Saturday, August 02, 2008

Catholic Shame?

Flagellants, (circa 1349?)

Those of us who are older than 45 can probably tell you a thing or two about Catholic guilt.

In the media, it's a sort of tiresome cliche, as if it's a given for everyone who's Catholic. Among those younger than 45, however, I don't think it's there to any extent at all. They carry around something very different indeed, which may be even heavier to bear, even if in some cases it's covered up by a sort of bravado.

Recently I read a book called The Faith Between Us: A Jew and a Catholic Search for the Meaning of God, by Scott Korb & Peter Bebergal. It was an unremarkable read as far as I was concerned, but I did see an interesting quote in there attributed to the Catholic writer Paul Elie. I think I do see a lot of this going around...

Among the church's younger members, Catholic guilt has been supplanted by Catholic shame - a deep embarrassment about our church and its presence in the culture. In part we are ashamed for the reasons Christians have always felt ashamed: we associate faith with childhood and are eager to throw off childish ways; we disapprove of the church's doings; we appraise the church by its own standards and it doesn't measure up; or we appraise ourselves and realize we don't live up to what Christ and the church demand of us.

Mostly, though, we are ashamed because we lack the resources of Catholic tradition that might enable us to reconcile seeming opposites and make sense of the absurdity we confront.


crystal said...

That's interesting. I always remember Fr. Philip of Poltergeist: The Legacy saying "Never try guilt on a Catholic - we practically invented it" :)

Brother Charles said...

I agree most with the last part, about resources for reconciling "seeming opposites" and the "absurdity we confront."

For me, in my own conversion to Catholic Christianity, this was the main thing. Faced with the shallowness of late adolescent pseudo-intellectual bravado in myself, the drunken irresponsibility of the college world around me, and the tragic absurdity of the first war in Iraq beyond, such resources were exactly what I was looking for.

Learning, praying, and living around such mysteries as the Incarnation, the Trinity, and the sacraments became those resources for me.

So, over and over I am jarred in ministry to find that people who are otherwise pretty good Catholics don't have any idea of the spiritual richness and depth of the Christian tradition and its applicability to their own predicaments.

It's like the haunting statement of my best friend from college, who is know a philosophy professor, "Christianity has rich and beautiful mysteries, but nobody helps anyone to step into them. The are trained to be spectators only"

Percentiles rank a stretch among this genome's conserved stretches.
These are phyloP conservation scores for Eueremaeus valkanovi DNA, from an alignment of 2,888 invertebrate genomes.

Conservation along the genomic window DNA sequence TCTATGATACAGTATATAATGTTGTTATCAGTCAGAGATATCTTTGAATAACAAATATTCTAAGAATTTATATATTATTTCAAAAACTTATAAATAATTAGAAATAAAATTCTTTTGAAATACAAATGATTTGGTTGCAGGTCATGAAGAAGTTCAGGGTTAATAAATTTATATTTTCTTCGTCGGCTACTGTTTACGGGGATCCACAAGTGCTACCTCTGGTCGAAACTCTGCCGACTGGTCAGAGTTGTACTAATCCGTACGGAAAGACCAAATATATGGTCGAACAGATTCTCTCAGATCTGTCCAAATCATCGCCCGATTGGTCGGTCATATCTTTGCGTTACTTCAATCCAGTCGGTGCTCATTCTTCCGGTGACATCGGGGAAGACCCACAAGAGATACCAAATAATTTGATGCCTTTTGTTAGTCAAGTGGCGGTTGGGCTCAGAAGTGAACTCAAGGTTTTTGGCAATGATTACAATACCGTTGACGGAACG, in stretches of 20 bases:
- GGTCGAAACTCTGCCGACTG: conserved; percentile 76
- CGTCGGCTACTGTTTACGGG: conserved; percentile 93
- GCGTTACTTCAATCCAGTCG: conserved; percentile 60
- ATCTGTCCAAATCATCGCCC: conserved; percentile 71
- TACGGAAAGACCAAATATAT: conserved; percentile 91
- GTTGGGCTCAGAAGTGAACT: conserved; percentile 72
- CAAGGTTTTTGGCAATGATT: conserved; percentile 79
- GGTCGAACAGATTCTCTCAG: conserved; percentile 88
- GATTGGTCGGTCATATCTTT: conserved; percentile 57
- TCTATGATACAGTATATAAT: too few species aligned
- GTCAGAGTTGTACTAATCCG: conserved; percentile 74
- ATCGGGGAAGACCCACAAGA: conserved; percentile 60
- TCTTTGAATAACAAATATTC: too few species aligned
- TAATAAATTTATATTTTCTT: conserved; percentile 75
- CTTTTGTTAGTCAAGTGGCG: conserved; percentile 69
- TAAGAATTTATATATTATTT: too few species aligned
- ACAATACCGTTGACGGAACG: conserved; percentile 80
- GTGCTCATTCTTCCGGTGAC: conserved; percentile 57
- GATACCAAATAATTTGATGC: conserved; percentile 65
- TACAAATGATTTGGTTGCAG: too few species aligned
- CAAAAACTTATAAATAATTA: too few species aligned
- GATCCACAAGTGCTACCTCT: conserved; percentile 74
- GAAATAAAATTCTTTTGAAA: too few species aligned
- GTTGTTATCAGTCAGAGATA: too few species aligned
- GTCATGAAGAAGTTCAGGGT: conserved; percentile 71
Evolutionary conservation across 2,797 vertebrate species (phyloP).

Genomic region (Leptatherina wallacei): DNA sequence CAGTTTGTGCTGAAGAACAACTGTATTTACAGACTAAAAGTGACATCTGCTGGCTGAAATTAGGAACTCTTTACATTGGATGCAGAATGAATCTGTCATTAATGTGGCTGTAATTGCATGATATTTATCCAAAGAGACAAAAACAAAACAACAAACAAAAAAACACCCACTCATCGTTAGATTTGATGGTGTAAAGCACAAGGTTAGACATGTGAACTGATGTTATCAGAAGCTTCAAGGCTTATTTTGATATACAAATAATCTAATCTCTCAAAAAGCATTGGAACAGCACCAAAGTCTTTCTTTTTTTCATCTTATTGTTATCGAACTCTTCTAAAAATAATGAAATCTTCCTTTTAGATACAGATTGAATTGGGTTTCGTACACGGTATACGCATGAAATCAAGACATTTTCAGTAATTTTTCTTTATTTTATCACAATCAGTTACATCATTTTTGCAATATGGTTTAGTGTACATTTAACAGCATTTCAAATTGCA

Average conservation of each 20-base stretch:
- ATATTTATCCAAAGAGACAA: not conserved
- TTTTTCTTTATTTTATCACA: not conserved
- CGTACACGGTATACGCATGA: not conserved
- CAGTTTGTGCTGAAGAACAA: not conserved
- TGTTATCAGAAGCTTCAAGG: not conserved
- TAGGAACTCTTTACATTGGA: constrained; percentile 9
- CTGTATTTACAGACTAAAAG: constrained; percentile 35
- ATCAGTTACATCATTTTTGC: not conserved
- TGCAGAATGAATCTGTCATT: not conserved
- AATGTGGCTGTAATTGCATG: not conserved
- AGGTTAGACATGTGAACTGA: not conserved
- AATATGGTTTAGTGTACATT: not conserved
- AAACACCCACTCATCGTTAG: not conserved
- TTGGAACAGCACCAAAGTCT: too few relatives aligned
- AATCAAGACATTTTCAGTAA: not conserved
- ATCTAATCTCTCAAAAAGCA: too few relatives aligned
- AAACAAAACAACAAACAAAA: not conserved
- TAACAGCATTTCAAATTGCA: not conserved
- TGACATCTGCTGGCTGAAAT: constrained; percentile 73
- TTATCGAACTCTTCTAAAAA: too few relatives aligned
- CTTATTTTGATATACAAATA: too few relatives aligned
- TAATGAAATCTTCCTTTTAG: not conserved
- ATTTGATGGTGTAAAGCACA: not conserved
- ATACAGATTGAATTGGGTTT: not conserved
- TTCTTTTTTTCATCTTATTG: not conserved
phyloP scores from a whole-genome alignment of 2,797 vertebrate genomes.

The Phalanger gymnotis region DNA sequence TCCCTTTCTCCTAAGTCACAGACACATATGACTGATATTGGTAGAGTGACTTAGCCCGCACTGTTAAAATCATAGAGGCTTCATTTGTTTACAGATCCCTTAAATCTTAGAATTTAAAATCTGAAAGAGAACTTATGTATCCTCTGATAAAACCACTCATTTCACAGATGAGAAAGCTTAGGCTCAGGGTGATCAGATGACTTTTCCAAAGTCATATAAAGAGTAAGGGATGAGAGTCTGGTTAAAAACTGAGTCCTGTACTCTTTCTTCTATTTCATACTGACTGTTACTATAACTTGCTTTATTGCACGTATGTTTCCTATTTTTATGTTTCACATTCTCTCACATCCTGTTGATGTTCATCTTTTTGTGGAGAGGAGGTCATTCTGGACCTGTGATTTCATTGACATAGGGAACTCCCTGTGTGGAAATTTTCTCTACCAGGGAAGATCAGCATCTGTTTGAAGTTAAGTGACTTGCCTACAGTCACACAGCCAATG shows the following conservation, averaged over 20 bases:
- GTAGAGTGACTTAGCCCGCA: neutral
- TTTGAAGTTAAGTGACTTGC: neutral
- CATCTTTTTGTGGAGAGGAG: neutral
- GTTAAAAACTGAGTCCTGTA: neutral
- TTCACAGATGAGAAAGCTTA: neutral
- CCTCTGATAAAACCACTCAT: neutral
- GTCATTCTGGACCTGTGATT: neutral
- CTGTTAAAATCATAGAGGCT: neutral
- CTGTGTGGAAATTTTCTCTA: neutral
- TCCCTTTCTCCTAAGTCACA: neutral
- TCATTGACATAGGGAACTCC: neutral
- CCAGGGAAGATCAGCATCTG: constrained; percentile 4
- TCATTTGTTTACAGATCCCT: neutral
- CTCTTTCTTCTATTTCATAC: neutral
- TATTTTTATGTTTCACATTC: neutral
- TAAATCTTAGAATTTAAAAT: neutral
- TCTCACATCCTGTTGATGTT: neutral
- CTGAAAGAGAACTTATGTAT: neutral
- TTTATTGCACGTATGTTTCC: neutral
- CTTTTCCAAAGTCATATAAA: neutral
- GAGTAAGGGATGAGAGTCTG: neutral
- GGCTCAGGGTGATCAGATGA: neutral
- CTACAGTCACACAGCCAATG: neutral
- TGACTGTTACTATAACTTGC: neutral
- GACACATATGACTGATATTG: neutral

Jeff said...


Yeah, that's the media thing I'm talking about. Father Philip Callaghan would have been too young to know or experience that.

As for the claim itself, I know some dutiful sons of old-world Jewish mothers who'd say they can give us a run for our money. :)

Jeff said...

Hi Charles,

Thanks for relating that experience to us. In all the sturm and drang around the culture wars today, we tend to forget that there is really nothing new under the sun, and that the human predicament stays largely the same throughout the centuries. We've picked up a lot of good ideas and practices along the way, and we've enjoyed the benefits of having had great saints (some known and some largely unknown and unheralded) who've plumbed the depths of the mysteries.

There's deep wisdom there to be mined.

Garpu said...

I think it's hard to be proud of one's Catholic identity after the rise of Christian fundamentalism in this country over the past 8 years. Invariably when people discover I'm Catholic I find myself explaining a host of things that are political, not necessarily religious things that are assumed all Catholics agree on.

Jeff said...


Really? Maybe that's a West-coast thing. People here wouldn't necessarily think that even a conservative Catholic had the same political views as a fundamentalist.

crystal said...

I guess I am embarrassed about explaining to non-christians/catholics about why the church doesn't let women be priests, or why birth control can't be used, etc.

But the wealth of spirituality makes up for that. It was just St. Iggy day, and when I think about the spiritual exercises, for instance, I'm proud of the catholic church.

Jeff said...


St. Iggy. I like that. Íñigo, I think, was the company's affectionate name for him. :)

Garpu said...

It could very well be a west coast attitude. I don't remember it in the midwest so much, but I wasn't as politically aware.